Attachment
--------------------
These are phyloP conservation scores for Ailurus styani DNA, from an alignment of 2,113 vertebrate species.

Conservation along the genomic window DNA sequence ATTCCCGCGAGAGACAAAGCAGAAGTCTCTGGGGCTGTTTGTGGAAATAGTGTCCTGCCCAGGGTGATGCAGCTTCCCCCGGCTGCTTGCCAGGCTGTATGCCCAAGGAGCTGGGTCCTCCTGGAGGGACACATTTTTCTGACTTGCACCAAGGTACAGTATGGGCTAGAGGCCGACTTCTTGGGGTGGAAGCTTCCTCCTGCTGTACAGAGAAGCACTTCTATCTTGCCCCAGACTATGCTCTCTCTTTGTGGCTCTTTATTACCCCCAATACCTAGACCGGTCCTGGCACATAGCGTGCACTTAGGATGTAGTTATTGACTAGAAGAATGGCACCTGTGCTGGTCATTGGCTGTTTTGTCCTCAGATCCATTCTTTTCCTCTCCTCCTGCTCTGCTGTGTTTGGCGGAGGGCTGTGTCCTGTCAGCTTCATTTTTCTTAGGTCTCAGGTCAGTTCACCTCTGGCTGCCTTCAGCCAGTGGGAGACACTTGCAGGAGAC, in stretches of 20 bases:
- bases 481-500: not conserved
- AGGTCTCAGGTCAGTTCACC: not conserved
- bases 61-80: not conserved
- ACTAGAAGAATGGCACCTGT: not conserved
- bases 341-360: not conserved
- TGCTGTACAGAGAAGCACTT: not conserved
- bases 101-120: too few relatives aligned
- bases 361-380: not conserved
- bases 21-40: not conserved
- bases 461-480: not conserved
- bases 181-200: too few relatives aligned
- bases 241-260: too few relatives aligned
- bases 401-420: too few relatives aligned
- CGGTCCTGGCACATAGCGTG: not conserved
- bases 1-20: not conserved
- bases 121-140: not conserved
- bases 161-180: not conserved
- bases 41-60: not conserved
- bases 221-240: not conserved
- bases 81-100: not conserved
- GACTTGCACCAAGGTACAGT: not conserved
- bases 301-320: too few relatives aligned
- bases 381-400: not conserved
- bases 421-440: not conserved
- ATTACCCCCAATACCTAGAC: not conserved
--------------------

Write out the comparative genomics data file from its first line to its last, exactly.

These are phyloP conservation scores for Ailurus styani DNA, from an alignment of 2,113 vertebrate species.

Conservation along the genomic window DNA sequence ATTCCCGCGAGAGACAAAGCAGAAGTCTCTGGGGCTGTTTGTGGAAATAGTGTCCTGCCCAGGGTGATGCAGCTTCCCCCGGCTGCTTGCCAGGCTGTATGCCCAAGGAGCTGGGTCCTCCTGGAGGGACACATTTTTCTGACTTGCACCAAGGTACAGTATGGGCTAGAGGCCGACTTCTTGGGGTGGAAGCTTCCTCCTGCTGTACAGAGAAGCACTTCTATCTTGCCCCAGACTATGCTCTCTCTTTGTGGCTCTTTATTACCCCCAATACCTAGACCGGTCCTGGCACATAGCGTGCACTTAGGATGTAGTTATTGACTAGAAGAATGGCACCTGTGCTGGTCATTGGCTGTTTTGTCCTCAGATCCATTCTTTTCCTCTCCTCCTGCTCTGCTGTGTTTGGCGGAGGGCTGTGTCCTGTCAGCTTCATTTTTCTTAGGTCTCAGGTCAGTTCACCTCTGGCTGCCTTCAGCCAGTGGGAGACACTTGCAGGAGAC, in stretches of 20 bases:
- bases 481-500: not conserved
- AGGTCTCAGGTCAGTTCACC: not conserved
- bases 61-80: not conserved
- ACTAGAAGAATGGCACCTGT: not conserved
- bases 341-360: not conserved
- TGCTGTACAGAGAAGCACTT: not conserved
- bases 101-120: too few relatives aligned
- bases 361-380: not conserved
- bases 21-40: not conserved
- bases 461-480: not conserved
- bases 181-200: too few relatives aligned
- bases 241-260: too few relatives aligned
- bases 401-420: too few relatives aligned
- CGGTCCTGGCACATAGCGTG: not conserved
- bases 1-20: not conserved
- bases 121-140: not conserved
- bases 161-180: not conserved
- bases 41-60: not conserved
- bases 221-240: not conserved
- bases 81-100: not conserved
- GACTTGCACCAAGGTACAGT: not conserved
- bases 301-320: too few relatives aligned
- bases 381-400: not conserved
- bases 421-440: not conserved
- ATTACCCCCAATACCTAGAC: not conserved